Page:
Treatment of Choice for Nonreperfused Patient in Total Atrioventricular Block Complicates Inferior Wall Myocardial Infarction with Right Ventricular Infarction
Author : P.F. Sitohang
Upload Date : 19-04-2018
Background. Total atrioventricular blocks (TAVB) complicates inferior wall myocardial infarction (IWMI) appear in 11% to 15% of all MI cases. The mechanisms are through occlusion of dominant artery and increased of vagal tone activity. IWMI with TAVB associated with poor clinical status, such as right ventricular infarction (RVI), cardiogenic shock, and atrial fibrillation. TAVB develops in inferior or posterior MI is much less dangerous, often resolving within hours to a few days. In IWMI patients with RVI and TAVB, coronary reperfusion using primary percutaneous coronary intervention (PCI) or fibrinolysis can preserve ventricular function and reduce mortality and morbidity. Bradyarrhythmia with hypotension and TAVB is one of the main priorities to get temporary pacing.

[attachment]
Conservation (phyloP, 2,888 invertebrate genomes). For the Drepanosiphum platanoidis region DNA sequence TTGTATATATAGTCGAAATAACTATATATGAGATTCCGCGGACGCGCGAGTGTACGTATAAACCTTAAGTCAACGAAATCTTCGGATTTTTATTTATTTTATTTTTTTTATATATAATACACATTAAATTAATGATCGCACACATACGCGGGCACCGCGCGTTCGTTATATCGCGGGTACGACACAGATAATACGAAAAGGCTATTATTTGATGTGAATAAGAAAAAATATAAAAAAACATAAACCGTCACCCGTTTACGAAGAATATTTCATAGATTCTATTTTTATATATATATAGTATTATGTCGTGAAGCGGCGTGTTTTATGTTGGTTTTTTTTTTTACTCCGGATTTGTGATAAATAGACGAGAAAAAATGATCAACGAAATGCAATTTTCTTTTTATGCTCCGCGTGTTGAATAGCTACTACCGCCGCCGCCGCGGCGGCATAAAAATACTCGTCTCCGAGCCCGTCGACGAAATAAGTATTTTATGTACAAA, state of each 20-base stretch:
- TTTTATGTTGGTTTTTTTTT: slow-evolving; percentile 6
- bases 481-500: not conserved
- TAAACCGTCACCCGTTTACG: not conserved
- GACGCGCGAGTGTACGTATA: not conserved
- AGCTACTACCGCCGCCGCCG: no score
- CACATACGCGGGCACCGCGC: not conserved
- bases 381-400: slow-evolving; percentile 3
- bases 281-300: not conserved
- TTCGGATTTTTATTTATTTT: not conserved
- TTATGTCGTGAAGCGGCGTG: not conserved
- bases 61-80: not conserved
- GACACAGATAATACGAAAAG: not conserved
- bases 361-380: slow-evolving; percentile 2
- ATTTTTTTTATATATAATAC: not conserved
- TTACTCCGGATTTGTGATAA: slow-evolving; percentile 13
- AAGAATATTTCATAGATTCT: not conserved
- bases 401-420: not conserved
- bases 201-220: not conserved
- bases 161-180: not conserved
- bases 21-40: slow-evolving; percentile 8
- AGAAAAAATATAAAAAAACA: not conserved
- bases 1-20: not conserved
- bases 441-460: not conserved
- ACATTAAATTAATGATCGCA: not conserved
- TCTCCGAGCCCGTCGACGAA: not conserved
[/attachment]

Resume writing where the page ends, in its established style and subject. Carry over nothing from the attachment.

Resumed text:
Methods. This is a case of a gentleman who developed infero-posterior wall myocardial infarction, RVI, with TAVB. He was suggested to get primary PCI or fibrinolysis and temporary pacing, but he refused due to cost reasons. For bradycardia and hypotension, atropine sulfate and dopamine was given. And for antithrombotic therapy, dual-antiplatelet therapy with aspirin and clopidogrel along with fondaparinux was given to the patient.
Results. After 48h, his ECG showed resolution of STEMI and improvement in heart rhythm with first-degree AVB and stable hemodynamics. He was observed in hospital for 4 more days. At 3 months follow-up, he was asymptomatic, had no evidence of AV block on ECG.
Conclusion. In nonreperfused patients, an appropriate antithrombotic regimen needed to overcome this condition. Fondaparinux given along with dual-antiplatelet therapy (aspirin and clopidogrel) provide significant benefit, and their use in these patients is supported by both current European and North American STEMI guidelines. Bradyarrhythmias due to TAVB in IWMI (within the first 24 hours) may respond to atropine, dopamine can be used as an alternative if does not respond.
KEYWORDS : Inferior wall myocadial infarction, nonreperfused patients, right ventricular infarction, total atrioventricular blocks